Thursday, June 27, 2013

House Passes 2014 NDAA; NSA Surveillance Will Lead to Indefinite Detention

The New American
June 27, 2013

House Passes 2014 NDAA; NSA Surveillance Will Lead to Indefinite Detention
The annual renewal of the National Defense Authorization Act (NDAA) is underway on Capitol Hill.
On June 14, by a vote of 315-108, the House of Representatives passed the Fiscal Year 2014 version of the NDAA (HR 1960). Several amendments to the defense spending legislation were proposed, many of which were approved either by voice vote or en bloc. The first method of voting requires no report on how individual members voted, while the second method aggregates amendments, allowing them to be voted on in groups.
A few of the amendments represent significant improvements to the NDAA of 2012 and 2013. The acts passed for those years infamously permitted the president to deploy U.S. military troops to apprehend and indefinitely detain any American he alone believed to be aiding enemies of the state.
While the 2014 iteration doesn’t go far enough in pushing the federal beast back inside its constitutional cage, there are at least a few congressmen willing to try to crack the whip and restore constitutional separation of powers and shore up a few of the fundamental liberties suspended by the NDAA of the past two years.
First, there is the amendment offered by Representative Trey Radel (R-Fla.). Radel’s amendment requires the Department of Defense to submit to the Congress a report every year containing: (1) the names of any U.S. citizens subject to military detention, (2) the legal justification for their continued detention, and (3) the steps the Executive Branch is taking to either provide them some judicial process, or release them. Requires that an unclassified version of the report be made available, and in addition, that the report must be made available to all members of Congress.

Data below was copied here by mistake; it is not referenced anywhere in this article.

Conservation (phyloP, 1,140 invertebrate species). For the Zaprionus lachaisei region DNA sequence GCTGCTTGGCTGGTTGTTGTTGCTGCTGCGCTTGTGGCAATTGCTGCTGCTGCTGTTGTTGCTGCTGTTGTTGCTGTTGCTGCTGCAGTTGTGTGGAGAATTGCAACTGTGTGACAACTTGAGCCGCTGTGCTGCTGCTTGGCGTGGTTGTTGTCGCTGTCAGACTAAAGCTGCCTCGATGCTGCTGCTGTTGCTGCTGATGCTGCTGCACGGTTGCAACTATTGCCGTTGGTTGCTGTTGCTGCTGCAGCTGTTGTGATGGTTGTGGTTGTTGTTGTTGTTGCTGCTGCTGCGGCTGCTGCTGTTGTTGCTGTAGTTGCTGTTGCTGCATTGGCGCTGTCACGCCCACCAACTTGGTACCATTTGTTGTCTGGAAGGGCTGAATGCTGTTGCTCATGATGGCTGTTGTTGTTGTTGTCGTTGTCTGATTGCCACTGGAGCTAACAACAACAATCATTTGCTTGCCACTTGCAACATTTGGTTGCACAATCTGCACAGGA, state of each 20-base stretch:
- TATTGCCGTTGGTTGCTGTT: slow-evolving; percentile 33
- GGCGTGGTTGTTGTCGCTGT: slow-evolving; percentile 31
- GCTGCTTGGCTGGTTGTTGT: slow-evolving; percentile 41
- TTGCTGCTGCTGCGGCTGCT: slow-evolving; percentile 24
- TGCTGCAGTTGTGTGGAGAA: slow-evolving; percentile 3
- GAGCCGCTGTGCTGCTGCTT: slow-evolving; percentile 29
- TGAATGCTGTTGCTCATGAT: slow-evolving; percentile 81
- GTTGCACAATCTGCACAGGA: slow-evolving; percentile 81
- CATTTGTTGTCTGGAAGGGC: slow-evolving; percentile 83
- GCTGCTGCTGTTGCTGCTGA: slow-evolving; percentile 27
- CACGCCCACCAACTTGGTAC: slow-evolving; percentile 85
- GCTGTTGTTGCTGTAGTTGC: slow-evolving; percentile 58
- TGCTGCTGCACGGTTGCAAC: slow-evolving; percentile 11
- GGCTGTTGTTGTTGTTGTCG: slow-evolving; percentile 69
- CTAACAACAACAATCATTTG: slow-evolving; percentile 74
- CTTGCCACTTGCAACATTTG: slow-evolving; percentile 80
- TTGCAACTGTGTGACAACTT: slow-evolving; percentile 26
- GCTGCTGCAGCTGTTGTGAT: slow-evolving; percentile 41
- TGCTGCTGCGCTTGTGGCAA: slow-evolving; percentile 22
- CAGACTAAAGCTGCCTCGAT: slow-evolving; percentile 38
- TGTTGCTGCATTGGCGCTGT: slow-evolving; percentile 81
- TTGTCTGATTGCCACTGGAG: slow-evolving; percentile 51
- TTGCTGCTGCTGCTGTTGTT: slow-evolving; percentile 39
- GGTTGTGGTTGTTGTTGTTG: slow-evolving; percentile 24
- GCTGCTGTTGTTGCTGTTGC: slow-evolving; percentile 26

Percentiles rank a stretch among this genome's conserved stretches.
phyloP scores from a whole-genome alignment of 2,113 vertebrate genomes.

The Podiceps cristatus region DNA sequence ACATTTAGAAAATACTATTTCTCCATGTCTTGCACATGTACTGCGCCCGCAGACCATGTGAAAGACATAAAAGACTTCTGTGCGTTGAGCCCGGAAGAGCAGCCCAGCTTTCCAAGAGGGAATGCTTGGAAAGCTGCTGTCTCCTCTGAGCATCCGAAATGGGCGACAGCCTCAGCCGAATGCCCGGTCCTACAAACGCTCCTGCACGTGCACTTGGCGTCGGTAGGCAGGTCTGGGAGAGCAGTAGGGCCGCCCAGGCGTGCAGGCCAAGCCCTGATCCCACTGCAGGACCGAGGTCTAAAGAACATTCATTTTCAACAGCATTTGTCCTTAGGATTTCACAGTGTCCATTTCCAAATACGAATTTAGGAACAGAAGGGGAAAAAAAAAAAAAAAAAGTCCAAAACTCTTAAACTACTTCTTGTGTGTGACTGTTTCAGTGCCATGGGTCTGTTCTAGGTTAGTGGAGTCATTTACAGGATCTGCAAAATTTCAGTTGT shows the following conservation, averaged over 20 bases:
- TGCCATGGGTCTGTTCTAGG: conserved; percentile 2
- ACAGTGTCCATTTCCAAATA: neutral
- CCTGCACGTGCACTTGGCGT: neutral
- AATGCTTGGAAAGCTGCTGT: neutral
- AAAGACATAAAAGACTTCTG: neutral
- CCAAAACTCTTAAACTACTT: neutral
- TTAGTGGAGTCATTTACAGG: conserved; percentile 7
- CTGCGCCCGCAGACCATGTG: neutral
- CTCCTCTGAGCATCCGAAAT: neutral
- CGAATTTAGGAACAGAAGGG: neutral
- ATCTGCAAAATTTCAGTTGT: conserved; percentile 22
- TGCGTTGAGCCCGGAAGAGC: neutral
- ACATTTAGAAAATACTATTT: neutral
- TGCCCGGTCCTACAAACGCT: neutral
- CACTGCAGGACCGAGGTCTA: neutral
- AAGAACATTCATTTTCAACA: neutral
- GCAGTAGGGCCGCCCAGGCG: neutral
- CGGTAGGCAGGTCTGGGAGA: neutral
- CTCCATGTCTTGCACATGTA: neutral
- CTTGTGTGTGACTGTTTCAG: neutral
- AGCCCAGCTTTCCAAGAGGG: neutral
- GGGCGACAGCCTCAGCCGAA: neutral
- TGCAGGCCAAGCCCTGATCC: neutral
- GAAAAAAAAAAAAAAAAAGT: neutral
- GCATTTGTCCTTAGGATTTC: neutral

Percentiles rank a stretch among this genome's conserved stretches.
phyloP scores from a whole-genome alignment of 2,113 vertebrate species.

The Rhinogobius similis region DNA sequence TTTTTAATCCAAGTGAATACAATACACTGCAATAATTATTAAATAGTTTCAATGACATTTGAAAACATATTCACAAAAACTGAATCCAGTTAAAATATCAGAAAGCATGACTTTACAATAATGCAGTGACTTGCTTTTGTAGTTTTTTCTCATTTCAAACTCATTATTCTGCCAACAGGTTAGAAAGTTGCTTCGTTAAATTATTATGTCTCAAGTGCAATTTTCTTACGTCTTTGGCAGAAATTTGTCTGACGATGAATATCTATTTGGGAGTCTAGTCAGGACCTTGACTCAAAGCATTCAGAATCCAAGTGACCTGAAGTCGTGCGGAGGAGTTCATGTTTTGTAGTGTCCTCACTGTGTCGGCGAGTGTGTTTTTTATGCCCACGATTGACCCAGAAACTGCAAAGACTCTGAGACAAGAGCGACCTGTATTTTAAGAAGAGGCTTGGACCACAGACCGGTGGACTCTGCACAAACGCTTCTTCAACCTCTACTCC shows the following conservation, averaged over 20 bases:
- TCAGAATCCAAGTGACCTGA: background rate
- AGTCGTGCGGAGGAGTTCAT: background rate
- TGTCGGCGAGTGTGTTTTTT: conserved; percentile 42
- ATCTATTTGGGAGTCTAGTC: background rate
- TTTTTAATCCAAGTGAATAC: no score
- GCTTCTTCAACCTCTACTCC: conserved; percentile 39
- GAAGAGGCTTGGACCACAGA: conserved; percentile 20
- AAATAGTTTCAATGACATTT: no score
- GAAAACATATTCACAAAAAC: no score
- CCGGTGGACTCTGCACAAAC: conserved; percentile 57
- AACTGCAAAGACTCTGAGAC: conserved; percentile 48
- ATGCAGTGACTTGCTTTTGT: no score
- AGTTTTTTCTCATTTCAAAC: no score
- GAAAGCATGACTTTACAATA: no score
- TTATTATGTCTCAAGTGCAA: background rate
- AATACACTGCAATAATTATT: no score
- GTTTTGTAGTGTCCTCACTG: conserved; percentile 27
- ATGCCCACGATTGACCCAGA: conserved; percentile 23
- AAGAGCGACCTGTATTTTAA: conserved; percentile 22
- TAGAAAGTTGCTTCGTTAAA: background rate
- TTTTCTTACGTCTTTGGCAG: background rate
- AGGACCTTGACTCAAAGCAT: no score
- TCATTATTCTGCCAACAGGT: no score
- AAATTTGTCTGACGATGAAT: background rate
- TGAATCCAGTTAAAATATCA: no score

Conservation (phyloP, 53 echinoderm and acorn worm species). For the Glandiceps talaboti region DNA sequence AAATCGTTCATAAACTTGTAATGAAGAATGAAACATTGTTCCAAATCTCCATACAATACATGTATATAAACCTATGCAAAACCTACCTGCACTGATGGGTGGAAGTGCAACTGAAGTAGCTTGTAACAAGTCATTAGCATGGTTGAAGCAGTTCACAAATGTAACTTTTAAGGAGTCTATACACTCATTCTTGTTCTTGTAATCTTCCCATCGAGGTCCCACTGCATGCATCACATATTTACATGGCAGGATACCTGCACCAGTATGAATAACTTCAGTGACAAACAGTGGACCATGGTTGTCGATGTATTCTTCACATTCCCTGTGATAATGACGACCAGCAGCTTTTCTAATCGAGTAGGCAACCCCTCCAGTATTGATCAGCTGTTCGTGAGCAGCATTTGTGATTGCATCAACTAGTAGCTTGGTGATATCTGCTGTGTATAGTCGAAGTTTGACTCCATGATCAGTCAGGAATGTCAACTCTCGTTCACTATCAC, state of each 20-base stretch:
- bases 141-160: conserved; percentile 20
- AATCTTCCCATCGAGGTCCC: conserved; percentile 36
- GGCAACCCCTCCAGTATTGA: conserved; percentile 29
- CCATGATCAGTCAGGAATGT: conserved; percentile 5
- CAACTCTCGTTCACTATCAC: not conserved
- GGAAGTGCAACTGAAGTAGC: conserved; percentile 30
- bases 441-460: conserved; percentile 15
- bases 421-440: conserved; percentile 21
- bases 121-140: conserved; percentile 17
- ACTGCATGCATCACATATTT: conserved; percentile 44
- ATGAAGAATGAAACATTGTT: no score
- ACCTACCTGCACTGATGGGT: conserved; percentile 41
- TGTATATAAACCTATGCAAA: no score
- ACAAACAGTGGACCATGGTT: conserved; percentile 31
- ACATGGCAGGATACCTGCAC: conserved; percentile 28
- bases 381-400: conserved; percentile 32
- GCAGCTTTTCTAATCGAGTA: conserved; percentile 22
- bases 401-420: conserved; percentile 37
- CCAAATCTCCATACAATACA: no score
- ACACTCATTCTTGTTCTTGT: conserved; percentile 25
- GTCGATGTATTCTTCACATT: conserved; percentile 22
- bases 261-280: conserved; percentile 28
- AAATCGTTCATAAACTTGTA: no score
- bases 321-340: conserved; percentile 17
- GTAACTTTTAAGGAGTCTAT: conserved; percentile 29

Radel’s amendment was passed by voice vote.
Next, an amendment offered by Representative Bob Goodlatte (R-Va.) would require the federal government, in habeas proceedings for U.S. citizens apprehended in the United States pursuant to the Authorization for the Use of Military Force (AUMF), to prove by “clear and convincing evidence” that the citizen is an unprivileged enemy combatant and there is not presumption that the government's evidence is accurate and authentic.
The House approved the Goodlatte amendment by a vote of 214-211.
Finally, an amendment by Representative Paul Broun (R-Ga.) forbids the Department of Defense from killing a citizen of the United States by a drone attack unless that person is actively engaged in combat against the United States.

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